New materials and new devices are at the core of Tyndall research. Advances in technology depend on integrating new materials often in novel ways, so as to improve the electronic, optical, magnetic, thermal or chemical performance of devices. We focus in particular on meeting the demand for faster electronic devices that at the same time consume less power.
We are researching sustainable ways to generate and store energy through photocatalytic, thermoelectric, piezoelectric, electromagnetic and hybrid transduction techniques. We also develop smart materials that interact with their environment in a controlled way, such as sensors and anti-microbials.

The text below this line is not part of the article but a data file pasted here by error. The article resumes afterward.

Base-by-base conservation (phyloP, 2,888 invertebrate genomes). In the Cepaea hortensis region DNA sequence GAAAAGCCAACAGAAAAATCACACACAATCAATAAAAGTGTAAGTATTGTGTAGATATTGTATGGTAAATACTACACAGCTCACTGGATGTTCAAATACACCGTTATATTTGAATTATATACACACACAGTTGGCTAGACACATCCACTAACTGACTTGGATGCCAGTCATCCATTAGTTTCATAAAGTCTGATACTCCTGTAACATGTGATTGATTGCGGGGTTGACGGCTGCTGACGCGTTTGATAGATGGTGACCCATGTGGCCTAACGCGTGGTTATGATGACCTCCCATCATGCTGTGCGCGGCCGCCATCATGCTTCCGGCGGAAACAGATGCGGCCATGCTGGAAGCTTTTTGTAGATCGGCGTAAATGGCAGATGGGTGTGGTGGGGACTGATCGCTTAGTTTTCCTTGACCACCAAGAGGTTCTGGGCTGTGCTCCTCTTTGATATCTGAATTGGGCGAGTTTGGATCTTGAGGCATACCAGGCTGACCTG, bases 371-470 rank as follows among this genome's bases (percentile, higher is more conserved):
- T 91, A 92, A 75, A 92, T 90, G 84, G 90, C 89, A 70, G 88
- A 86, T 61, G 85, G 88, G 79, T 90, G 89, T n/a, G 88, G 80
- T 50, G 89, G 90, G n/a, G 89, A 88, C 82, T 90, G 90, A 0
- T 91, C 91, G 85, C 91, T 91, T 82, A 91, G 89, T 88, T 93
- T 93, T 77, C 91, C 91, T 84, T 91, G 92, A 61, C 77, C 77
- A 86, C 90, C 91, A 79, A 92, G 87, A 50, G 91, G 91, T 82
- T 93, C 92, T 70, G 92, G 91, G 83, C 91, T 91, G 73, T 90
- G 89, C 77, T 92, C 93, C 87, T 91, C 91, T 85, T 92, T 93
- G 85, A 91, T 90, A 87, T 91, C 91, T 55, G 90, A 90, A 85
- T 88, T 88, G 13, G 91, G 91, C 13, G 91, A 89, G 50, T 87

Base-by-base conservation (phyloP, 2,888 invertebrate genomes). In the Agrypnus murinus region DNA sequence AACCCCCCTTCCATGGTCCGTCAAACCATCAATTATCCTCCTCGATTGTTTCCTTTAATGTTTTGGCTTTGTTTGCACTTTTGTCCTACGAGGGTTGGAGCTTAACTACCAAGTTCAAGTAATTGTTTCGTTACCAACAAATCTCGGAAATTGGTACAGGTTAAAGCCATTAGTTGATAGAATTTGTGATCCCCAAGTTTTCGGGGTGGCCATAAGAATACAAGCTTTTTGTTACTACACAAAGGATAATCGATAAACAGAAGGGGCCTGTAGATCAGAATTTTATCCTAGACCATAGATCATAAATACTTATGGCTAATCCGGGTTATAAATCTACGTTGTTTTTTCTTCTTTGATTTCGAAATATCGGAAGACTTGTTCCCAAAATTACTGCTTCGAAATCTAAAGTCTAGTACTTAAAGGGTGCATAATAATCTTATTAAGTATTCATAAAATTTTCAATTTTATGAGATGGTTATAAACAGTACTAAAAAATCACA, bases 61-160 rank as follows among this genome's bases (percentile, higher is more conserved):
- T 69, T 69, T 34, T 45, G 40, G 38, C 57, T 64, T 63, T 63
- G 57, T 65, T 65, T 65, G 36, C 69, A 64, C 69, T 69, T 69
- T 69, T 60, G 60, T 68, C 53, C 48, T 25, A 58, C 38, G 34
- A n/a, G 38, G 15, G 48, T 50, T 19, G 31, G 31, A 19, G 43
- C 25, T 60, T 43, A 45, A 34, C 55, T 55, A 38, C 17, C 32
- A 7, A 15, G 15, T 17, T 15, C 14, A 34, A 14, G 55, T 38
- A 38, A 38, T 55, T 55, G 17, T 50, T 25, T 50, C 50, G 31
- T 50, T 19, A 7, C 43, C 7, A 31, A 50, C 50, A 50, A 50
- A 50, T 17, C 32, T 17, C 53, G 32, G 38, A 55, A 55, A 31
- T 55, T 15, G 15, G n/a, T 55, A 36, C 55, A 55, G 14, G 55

At Tyndall we have the expertise to identify technology needs and then design and optimise solutions, through selecting materials, structuring them and combining them, often at the nanoscale. To do this, we bring together specialists in atomic-scale to device-scale modelling, materials processing and characterisation, including particular strengths in electrical and magnetic characterisation.
We are using simulation and experiment to develop new techniques for depositing materials with atomic-level control and fabricating devices at the micro to nano-scale. We benefit from Tyndall’s comprehensive device fabrication facilities: it is crucial that we can process materials in the laboratories at Tyndall and can then transfer the technique to a realistic production environment, such as the clean room for wafer-scale batch-fabrication of devices.